Tribute to Al Davis
Age spares no man, no warrior. On October 8, 2011, Al Davis was lost to the Raider family and NFL community.  Some of the final video and photography depict a defiant chieftain hobbled by a walker, a flock of thinned out hair, an ulcer of sorts on his forehead.  He was, after all, just a man. Yet somehow, we thought he would always be here to lead us. We remember Al Davis not for one or two games but for decades of greatness. His passion and leadership touched not only the game of football but American culture and civil rights.


Tribute to AL DAVIS - legendary owner of the Oakland Raiders -
He never wanted anybody at the Raiders to publicize the fact that twice in the mid-1960s, he refused to let the Raiders travel for exhibition and all-star games in the South because the players would have had to stay, separately, in segregated hotels. “So you understand?” Davis was asked when told of the travel arrangements. “I understand,” he replied. “We’re not coming.” (Judy Batista,, October 8, 2011)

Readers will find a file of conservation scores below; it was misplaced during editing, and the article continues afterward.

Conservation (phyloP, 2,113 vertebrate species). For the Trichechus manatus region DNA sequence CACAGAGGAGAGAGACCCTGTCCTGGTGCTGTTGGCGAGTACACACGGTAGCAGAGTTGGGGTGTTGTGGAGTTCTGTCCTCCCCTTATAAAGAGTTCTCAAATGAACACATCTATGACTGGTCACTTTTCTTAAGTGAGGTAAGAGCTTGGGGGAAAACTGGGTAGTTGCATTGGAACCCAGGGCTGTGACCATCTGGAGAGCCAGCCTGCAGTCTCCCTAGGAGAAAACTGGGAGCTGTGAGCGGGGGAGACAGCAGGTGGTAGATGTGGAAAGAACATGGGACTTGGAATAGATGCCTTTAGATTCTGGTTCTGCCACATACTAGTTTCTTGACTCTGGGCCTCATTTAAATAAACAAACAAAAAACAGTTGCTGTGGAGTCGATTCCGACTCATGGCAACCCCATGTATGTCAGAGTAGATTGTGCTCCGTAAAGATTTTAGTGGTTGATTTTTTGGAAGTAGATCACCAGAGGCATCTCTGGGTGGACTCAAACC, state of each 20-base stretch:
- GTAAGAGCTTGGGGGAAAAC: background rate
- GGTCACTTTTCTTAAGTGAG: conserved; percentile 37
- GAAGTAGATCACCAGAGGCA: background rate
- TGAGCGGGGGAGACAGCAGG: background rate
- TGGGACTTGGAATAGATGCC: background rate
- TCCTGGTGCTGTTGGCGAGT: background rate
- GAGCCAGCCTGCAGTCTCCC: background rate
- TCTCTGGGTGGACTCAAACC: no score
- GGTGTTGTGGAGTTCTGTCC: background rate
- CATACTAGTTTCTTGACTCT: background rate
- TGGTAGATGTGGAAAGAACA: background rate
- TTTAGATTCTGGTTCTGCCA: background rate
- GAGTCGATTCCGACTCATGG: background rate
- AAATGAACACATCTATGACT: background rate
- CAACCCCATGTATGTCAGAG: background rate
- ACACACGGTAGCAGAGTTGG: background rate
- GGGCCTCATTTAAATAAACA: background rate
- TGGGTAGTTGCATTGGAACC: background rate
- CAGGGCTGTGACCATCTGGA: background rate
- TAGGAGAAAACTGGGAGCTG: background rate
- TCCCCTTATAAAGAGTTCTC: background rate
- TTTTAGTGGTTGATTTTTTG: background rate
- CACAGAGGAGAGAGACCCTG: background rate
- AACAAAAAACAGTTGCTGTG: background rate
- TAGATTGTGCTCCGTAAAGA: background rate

Tribute to AL DAVIS - NFL AFL -
Al Davis was an outstanding coach in the college ranks, the Army, and the AFL, winning AFL Coach of the Year honors in 1963. He actively scouted and drafted players from traditionally black colleges in an era when doing so was taboo. The color of one’s skin was irrelevant–it was the right thing to do. His convictions helped pave the wave for minority athletes in professional football.
















Davis hired the NFL’s first Hispanic head coach in 1979 (Tom Flores) and its first African American head coach in 1989 (Art Shell) because they were the best man for the job. He also developed Amy Trask into the NFL’s first and only female CEO.




At age 36, Al Davis became Commissioner of the upstart AFL and was a driving force behind the AFL-NFL merger. The NFL, as most people know it today, played its first games in 1970. Davis is the only person in NFL history to be a coach, an owner, a general manager, and a league commissioner. The Raiders have won 3 Super Bowls and 15 division titles.  He was legendary, iconic, and even in bad times seemed immortal.  Yet he was only a man. Al Davis (1929 – 2011).